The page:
The state of insomnia and emerging trends
Am J Manag Care. 2007 Nov;13(5 Suppl):S117-20.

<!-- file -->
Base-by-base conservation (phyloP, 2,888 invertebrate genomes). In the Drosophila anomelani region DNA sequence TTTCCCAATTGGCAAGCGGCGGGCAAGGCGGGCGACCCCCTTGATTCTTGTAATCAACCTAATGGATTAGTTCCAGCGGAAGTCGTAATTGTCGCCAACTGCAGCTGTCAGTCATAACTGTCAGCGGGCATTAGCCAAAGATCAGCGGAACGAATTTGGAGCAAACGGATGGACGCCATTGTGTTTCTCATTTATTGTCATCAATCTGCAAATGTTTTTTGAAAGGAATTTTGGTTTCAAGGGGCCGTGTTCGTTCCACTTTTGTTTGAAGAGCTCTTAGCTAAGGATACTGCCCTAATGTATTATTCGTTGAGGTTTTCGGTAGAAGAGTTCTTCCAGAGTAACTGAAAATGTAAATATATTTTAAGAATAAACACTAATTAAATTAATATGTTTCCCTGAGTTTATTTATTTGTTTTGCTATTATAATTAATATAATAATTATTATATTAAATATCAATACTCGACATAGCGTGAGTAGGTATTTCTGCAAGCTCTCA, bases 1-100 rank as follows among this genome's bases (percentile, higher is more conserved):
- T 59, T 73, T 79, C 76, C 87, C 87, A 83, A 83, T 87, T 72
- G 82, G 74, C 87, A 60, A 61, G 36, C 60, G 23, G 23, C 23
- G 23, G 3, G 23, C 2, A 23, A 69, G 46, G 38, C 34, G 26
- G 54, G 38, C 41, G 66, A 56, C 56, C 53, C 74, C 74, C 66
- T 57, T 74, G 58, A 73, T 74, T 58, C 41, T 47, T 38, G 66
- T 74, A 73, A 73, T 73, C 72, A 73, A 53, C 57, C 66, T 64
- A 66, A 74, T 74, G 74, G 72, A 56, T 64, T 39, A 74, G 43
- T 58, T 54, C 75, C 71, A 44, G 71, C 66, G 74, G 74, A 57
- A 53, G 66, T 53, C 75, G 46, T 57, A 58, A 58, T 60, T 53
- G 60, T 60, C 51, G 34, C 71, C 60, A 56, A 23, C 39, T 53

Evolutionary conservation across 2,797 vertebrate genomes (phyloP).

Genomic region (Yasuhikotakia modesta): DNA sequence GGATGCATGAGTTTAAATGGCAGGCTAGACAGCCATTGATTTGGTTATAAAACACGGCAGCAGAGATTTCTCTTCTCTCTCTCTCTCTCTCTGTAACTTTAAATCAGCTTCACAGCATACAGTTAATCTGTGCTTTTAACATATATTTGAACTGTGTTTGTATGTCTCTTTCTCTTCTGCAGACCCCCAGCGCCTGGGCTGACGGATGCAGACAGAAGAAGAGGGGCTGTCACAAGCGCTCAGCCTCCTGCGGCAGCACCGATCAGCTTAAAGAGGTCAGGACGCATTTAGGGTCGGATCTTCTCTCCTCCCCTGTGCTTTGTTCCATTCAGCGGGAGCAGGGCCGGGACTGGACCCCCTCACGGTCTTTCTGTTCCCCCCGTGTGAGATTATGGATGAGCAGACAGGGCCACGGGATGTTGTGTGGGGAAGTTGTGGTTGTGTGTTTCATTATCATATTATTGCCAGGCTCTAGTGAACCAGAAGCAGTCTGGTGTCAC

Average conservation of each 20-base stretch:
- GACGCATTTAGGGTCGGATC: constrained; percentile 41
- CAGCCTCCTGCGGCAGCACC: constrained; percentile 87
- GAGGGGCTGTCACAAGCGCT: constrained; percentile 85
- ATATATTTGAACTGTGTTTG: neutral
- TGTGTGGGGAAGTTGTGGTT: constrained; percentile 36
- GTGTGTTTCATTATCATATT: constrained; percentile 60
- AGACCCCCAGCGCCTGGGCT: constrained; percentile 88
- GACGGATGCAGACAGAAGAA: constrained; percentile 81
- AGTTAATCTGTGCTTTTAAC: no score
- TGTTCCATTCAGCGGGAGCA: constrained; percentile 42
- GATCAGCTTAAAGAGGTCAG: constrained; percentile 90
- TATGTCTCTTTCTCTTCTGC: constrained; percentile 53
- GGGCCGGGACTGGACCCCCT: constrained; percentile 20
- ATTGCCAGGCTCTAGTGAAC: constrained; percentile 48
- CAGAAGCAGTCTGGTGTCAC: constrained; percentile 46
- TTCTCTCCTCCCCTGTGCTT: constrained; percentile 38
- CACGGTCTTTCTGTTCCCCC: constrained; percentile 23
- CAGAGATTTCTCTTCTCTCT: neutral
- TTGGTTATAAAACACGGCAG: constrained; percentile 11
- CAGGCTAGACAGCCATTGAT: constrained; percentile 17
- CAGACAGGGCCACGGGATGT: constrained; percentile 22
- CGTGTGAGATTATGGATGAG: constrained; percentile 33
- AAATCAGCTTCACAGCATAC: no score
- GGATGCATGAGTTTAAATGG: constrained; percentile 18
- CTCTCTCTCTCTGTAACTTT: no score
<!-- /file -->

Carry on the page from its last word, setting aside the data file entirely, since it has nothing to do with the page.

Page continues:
Recent research into the pathophysiology of insomnia has brought a shift in the approach to treatment. Insomnia rarely occurs in isolation and is typically comorbid with other conditions. Rather than simply treating the primary disorder, whereby symptoms of insomnia may go unaddressed, now there is a push to acknowledge the existence of chronic insomnia as a disorder that itself merits treatment. This recognition is due to the identification of pathophysiologic changes and associated morbidity, which can be substantial. Insomnia patients have increased risk for psychiatric disorders, especially depression, anxiety, decreased quality of life, increased healthcare utilization and costs, drug/alcohol abuse, decreased occupational performance, and increased falls/accidents. Current management patterns explore non-nightly or discontinuous hypnotic treatment – non-nightly flexible, non-nightly semi-flexible, non-nightly fixed, and flexible timing – which deviates from past trends of continuous dosing with hypnotics. These trends reflect a change from considering insomnia a symptom to treating insomnia as a disorder.